FNZ consulted on proposals to reduce the recreational daily bag limit from six to three rock lobsters and also the introduction of telson clipping as a measure to minimise illegal take from the CRA 2 fishery. We recently responded to the consultation document in support of both measures. You can view our response here.
Maori Fisheries Conference 2019
Thanks to the support and backing of our partners, the Māori Fisheries Conference is launching into its ninth consecutive year as of March 2019. The theme for the 2019 conference is ‘Te hā o Tangaroa kia ora ai tāua’ – the breath of Tangaroa sustains us’ and will challenge us to consider how we apply our Māori worldview within modern fisheries today and for the future. The following events will take place at the Novotel Hotel Auckland Airport, so make sure to save the dates:
- Aquaculture and fisheries workshop – Tuesday 26 March
- Māori Fisheries Conference – Wednesday 27 March 2019
- Hui-a-Tau (Annual General Meeting) – Thursday 28 March 2019
For more information on the Māori Fisheries Conference, click here or contact Bede Dwyer (email@example.com).
SPRFMO Commission Meeting
Our Kūrae Moana Kim Drummond has recently been nominated to join the New Zealand delegation to the 7th SPRFMO Commission meeting at the Hague in January 2019. This nomination is currently being considered by The Right Honourable Winston Peters, Minister of Foreign Affairs. SPRFMO is an inter-governmental organisation that oversees the implementation of the Convention that applies to the High Seas of the South Pacific, covering about a quarter of the Earth’s high seas areas. The Organisation consists of a Commission and a number of subsidiary bodies.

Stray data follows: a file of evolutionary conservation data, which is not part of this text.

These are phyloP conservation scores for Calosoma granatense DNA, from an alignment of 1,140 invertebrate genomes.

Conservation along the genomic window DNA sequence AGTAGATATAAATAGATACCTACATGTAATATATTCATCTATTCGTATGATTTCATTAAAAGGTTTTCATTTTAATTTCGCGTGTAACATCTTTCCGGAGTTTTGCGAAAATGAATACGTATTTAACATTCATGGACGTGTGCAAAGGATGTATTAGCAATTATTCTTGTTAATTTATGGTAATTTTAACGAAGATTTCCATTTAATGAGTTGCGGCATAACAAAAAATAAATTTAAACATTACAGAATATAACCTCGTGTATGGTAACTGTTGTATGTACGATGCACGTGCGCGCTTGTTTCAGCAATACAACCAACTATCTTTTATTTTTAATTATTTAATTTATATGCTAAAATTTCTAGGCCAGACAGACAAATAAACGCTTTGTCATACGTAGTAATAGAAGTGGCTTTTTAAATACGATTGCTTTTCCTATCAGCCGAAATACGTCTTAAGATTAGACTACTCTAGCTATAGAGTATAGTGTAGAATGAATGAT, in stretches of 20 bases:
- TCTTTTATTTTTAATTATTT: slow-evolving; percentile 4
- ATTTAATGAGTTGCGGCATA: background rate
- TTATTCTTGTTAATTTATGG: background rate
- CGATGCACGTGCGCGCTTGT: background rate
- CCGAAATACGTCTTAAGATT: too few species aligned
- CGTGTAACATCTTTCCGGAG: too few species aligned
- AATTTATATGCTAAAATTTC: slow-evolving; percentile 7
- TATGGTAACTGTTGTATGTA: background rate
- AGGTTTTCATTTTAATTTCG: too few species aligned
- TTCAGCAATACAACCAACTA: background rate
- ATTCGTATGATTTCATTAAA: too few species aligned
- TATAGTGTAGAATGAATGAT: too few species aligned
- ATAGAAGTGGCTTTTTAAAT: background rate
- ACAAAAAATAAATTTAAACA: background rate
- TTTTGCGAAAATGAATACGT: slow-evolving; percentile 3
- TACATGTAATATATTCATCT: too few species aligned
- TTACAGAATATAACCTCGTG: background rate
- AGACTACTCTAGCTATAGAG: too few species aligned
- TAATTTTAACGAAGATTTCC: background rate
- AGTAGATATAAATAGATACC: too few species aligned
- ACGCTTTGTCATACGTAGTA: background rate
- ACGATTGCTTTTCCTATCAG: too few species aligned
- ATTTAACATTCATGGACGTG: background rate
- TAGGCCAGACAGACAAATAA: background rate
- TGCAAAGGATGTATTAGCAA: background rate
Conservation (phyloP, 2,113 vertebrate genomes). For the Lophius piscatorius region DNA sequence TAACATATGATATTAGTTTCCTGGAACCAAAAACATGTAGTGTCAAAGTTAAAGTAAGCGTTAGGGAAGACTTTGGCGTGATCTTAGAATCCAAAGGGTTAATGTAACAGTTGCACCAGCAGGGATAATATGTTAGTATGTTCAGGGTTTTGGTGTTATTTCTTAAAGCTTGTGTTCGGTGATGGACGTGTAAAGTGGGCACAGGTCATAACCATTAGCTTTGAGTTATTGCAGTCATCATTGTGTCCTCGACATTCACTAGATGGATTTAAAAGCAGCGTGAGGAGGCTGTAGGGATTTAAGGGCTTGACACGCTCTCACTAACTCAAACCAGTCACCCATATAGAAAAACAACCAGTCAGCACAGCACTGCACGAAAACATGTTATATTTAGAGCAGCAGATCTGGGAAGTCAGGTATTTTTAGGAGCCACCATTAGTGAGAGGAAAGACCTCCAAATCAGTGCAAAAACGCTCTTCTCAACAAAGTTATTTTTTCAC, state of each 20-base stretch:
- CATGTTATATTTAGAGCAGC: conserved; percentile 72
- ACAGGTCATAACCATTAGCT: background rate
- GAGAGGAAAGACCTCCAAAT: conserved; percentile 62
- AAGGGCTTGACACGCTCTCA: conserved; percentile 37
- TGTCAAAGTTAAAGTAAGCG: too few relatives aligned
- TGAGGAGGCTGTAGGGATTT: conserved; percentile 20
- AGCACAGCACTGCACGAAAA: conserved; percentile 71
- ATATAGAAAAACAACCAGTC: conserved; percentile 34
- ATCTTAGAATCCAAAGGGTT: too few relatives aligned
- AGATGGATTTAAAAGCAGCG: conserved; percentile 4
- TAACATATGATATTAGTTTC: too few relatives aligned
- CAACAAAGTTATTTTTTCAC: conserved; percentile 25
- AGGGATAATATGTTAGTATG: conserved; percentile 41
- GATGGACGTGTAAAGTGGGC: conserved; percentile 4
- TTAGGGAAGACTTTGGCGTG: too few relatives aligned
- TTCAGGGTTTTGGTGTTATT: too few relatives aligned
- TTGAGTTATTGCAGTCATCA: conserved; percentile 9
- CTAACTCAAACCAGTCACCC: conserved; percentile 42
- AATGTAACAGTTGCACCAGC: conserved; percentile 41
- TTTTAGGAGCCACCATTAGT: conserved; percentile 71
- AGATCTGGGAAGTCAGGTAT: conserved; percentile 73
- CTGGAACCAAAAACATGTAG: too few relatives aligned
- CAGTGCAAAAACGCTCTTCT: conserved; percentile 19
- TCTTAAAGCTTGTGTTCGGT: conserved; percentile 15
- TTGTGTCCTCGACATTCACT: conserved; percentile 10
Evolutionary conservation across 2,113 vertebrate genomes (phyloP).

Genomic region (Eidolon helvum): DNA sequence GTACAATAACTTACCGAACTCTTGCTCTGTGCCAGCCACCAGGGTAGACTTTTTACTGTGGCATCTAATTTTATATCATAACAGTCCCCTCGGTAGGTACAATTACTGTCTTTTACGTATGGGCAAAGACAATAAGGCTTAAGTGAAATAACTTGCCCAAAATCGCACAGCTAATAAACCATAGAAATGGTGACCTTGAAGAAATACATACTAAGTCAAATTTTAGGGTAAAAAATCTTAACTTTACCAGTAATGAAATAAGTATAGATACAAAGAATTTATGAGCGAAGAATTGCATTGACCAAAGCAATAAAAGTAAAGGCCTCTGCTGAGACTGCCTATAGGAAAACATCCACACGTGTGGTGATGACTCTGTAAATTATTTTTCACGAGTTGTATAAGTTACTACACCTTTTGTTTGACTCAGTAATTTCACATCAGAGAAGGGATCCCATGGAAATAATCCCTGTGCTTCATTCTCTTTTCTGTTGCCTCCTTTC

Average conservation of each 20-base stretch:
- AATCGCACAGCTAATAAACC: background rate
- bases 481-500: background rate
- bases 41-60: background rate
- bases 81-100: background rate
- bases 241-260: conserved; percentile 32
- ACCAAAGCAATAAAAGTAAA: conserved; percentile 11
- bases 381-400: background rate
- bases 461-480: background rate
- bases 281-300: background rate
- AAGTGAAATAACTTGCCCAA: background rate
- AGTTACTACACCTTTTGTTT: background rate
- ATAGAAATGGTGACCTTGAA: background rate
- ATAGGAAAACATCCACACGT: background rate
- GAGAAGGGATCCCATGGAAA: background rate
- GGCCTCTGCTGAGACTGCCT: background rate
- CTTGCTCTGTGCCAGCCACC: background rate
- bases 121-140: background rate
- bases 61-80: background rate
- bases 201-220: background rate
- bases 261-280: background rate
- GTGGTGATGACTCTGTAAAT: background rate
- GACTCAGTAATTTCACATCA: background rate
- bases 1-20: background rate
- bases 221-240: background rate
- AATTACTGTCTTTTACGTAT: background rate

Te Ohu Kaimoana has been engaged with the New Zealand officials from across MFAT, MPI and DOC around the development of proposed Conservation Management Measures (CMMS) since late 2017. Our involvement arose after we were informed that a draft CMM had been prepared that would allow other nations to fish in areas where New Zealand had the sole or majority of entitlements to fish under agreed footprint (or catch history) years. One of the implications under the draft CMM was that the straddling stock component of the ORH7A fishery managed under a TAC of 1600 t (50% owned by Iwi fishing interests) was proposed to be taken out of the Quota Management System (QMS) and made available to other nation(s) under a competitive fishing regime. It also proposed to further restrict the areas open to fishing (currently less than one percent of SPRFMO waters). The CMM was subsequently withdrawn from the January 2018 inter-governmental meeting but an undertaking was given to represent an amended version for the 2019 meeting.
Over the past twelve months, we have been endeavouring to engage with MFAT and MPI officials over the draft CMM. Our position has been that the SPRFMO Convention, and the issues associated with ORH7A in particular, are of considerable interest to Te Ohu Kaimoana, given the kaitiaki responsibilities that Iwi have (noting that Iwi collectively own 50% of the quota in ORH7A) and that the Fisheries Settlement provided Iwi with a 50% share of a fishing company with High Seas fishing capability. However, despite our messaging, we were not able to comment on the 2019 version of the draft CMM which will be discussed in late January.
Most recently we have been invited to participate (as a stakeholder) alongside industry interests (in the form of the Deepwater Group and the High Seas Group) in a mediation process that will involve officials from Australia and New Zealand. This mediation is required because New Zealand officials have been instructed by Minister’s to ensure greater attention is paid to the interests of the New Zealand fishing industry. The timing of this mediation at the eleventh hour does not augur well for New Zealand’s interests. There are approximately 100 tonnes of Māori ORH7A quota at stake in the short term and possibly more in the longer term.